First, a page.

Monday, January 21, 2008


I'll admit that there was a time when I enjoyed bands like Skinny Puppy, Clock DVA and Chris & Cosey particularly because of the persona their music projected: darkly glamorous, dangerously exotic, unapologetically sensational. I haven't listened to much of this for a long time, but there are a few songs that have transcended that morbid niche. 'Dr. John (sleeping Stephen)' by Chris & Cosey is one of the most enduring. It is one of the most disturbing pop songs I've ever heard, but it's so beautifully crafted that it succeeds on its own terms, luring us in, knowing that we are unable to turn away.

'Dr John' is not a good representative of Chris & Cosey's general aesthetic. Most of their arrangements are not as innocuous, as accessible. Many of their songs carry their weight more lightly, with a higher center of gravity, even as they explore dark themes. While tribal influences can be heard regularly in their percussion, rarely is it so explicit. Cosey Fanni Tutti speaks lyrics as often as she sings them, but usually in structures closer to conventional verse and chorus, rather than narrative. If you scroll through the collected works, few songs are as slow and deliberate as 'Dr. John'.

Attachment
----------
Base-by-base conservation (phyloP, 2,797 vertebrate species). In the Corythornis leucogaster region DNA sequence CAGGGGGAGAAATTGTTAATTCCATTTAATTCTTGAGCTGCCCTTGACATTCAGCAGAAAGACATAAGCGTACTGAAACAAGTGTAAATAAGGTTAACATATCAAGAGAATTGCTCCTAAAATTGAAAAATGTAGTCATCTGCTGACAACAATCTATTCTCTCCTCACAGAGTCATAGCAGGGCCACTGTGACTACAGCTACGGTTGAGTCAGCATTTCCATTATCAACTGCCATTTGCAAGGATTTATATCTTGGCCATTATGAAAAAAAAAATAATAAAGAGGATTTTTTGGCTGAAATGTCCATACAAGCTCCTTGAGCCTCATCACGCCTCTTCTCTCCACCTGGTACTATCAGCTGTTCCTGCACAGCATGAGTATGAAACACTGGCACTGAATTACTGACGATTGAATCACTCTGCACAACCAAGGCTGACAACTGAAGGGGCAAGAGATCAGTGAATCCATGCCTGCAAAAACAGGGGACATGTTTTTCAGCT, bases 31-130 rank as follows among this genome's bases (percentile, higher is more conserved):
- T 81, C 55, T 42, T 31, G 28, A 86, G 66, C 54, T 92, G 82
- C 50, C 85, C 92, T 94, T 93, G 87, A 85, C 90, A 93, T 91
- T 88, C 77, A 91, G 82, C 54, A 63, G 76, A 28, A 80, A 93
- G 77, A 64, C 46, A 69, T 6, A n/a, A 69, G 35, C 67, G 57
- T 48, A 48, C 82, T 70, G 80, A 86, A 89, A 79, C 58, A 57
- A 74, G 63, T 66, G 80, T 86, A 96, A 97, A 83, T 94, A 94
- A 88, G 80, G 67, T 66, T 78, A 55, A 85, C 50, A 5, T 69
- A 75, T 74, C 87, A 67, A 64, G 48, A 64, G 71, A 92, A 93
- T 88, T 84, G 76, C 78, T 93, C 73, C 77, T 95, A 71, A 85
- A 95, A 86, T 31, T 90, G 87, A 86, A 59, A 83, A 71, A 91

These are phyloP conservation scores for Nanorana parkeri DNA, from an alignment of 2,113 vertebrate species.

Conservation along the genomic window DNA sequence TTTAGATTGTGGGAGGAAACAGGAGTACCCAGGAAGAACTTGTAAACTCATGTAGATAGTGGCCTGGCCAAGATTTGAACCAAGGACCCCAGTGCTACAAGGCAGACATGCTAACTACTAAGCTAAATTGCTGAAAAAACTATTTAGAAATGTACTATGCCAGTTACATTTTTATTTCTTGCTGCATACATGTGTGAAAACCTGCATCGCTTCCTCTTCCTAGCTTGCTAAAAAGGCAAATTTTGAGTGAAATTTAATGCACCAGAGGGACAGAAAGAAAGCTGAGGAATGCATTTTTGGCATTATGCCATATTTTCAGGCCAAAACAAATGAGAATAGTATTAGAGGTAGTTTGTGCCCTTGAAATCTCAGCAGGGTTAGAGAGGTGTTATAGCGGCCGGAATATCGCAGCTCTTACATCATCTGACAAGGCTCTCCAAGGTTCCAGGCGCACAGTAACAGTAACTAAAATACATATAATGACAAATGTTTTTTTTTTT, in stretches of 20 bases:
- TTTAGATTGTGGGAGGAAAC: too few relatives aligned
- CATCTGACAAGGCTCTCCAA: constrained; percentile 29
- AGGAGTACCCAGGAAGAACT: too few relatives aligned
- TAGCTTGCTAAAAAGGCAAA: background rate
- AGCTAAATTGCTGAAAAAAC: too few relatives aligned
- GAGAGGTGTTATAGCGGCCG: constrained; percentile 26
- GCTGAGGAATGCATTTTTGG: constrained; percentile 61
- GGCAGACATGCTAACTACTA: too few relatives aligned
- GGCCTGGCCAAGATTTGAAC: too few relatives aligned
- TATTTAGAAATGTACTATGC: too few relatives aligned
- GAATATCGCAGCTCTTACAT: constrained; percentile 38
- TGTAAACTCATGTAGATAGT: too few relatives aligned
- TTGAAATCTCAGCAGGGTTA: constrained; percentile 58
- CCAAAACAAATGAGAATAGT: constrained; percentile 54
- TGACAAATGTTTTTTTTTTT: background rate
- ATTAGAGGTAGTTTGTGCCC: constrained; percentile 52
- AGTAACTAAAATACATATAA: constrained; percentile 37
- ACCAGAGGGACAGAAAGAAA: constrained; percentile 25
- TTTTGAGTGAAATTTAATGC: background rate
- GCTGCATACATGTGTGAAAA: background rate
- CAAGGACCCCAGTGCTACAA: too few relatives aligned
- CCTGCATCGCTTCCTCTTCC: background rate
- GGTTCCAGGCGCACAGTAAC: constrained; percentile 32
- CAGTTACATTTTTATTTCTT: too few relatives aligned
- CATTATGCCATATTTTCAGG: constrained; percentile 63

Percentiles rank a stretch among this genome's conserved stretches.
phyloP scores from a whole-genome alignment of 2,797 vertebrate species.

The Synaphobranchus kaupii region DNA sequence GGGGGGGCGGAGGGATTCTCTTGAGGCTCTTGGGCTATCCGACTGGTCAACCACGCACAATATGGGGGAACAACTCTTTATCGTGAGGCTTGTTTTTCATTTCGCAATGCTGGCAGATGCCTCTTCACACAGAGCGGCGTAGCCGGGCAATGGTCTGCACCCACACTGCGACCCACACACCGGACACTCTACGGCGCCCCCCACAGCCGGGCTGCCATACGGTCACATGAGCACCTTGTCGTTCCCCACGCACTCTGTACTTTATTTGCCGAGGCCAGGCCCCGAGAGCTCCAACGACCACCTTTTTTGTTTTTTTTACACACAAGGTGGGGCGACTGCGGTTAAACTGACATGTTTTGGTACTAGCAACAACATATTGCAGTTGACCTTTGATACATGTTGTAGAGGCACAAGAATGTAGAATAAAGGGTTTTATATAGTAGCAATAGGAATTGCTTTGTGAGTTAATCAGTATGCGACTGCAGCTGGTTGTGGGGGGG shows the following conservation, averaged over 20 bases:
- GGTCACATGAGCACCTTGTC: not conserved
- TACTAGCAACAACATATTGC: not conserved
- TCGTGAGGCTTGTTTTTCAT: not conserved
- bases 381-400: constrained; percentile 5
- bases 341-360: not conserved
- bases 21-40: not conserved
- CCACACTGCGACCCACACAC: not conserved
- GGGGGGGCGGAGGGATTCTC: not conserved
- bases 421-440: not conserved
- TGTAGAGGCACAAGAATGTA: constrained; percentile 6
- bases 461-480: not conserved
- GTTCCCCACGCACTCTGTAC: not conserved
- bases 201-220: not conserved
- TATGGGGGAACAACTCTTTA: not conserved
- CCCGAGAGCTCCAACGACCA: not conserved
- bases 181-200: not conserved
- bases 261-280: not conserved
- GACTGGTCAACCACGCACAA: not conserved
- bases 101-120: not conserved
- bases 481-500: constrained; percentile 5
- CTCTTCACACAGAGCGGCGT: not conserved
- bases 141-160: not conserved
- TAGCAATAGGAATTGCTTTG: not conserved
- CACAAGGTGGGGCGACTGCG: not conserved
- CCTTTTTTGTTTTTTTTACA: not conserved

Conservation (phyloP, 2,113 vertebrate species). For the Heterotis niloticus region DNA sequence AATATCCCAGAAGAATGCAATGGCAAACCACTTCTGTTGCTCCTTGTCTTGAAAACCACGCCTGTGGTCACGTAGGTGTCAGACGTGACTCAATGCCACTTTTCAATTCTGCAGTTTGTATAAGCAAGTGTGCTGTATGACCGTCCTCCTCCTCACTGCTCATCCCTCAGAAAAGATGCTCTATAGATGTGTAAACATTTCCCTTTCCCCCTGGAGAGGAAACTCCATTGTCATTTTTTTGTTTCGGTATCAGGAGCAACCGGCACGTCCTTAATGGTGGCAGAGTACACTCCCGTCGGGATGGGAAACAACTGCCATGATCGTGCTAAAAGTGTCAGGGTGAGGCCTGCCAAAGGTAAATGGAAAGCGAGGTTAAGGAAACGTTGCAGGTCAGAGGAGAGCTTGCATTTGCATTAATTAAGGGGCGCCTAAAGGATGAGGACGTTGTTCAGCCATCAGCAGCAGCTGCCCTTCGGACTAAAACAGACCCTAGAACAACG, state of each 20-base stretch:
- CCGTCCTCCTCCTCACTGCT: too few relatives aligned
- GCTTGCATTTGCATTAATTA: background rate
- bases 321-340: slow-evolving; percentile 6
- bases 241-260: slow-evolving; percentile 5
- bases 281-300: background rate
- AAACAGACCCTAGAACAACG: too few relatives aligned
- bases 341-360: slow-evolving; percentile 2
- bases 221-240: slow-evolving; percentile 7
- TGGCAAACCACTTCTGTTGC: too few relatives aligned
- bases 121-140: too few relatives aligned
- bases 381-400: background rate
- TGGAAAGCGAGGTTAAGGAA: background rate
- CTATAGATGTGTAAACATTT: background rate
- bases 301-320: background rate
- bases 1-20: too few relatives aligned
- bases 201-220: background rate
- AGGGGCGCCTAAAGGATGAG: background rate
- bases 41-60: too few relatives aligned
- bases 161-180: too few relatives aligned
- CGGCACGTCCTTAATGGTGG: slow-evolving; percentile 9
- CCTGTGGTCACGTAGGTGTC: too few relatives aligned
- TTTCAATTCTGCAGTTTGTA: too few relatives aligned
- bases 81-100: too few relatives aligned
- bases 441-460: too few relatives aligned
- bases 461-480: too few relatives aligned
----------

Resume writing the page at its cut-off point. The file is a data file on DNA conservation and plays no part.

With drums echoing from the other side of a large room, a bass note repeating like a slow telegraph, and the abstraction of chanting monks swelling and receding, the effect is immediately ominous. This could be the soundtrack of a secret ritual, possibly dangerous to unauthorized witnesses. A tribal, possibly voodoo element arises with the addition of congas, shaker and wood flute. Later comes the most characteristic Chris & Cosey musical element, a jagged synthesizer sound that pokes against the smooth current of the rest of the instruments. A piano - a remarkably naturalistic choice for Chris & Cosey - meanders around in the background, mocking the song's tension with its aimlessness.

Cosey begins her story in a hushed voice, as though she is reporting from inside a closet, or just behind a curtain at the scene of this mysterious ritual. As it turns out, there are only two participants, and they are the two men named in the title. With an opening line of literary quality, we receive the climax immediately, with all else that follows a carefully prolonged series of aftershocks.

'As Stephen lay sleeping / the tie was pulled around his neck / Pulled tighter and tighter / until his feeble struggle was no more.'

We receive only one piece of information about Dr. John, but it conjures a full biography very easily: He needs the experience of death, but 'if he killed himself he could only experience death once / If he killed others, he could experience death time and time and time again.' Though Stephen dies as the song begins, we learn more about him. He was a hustler, apparently troubled since his wrists are still bandaged from a recent suicide attempt. A short time ago he accepted Dr. John's proposition in hopes of earning some money, and then fell asleep, unsuspecting.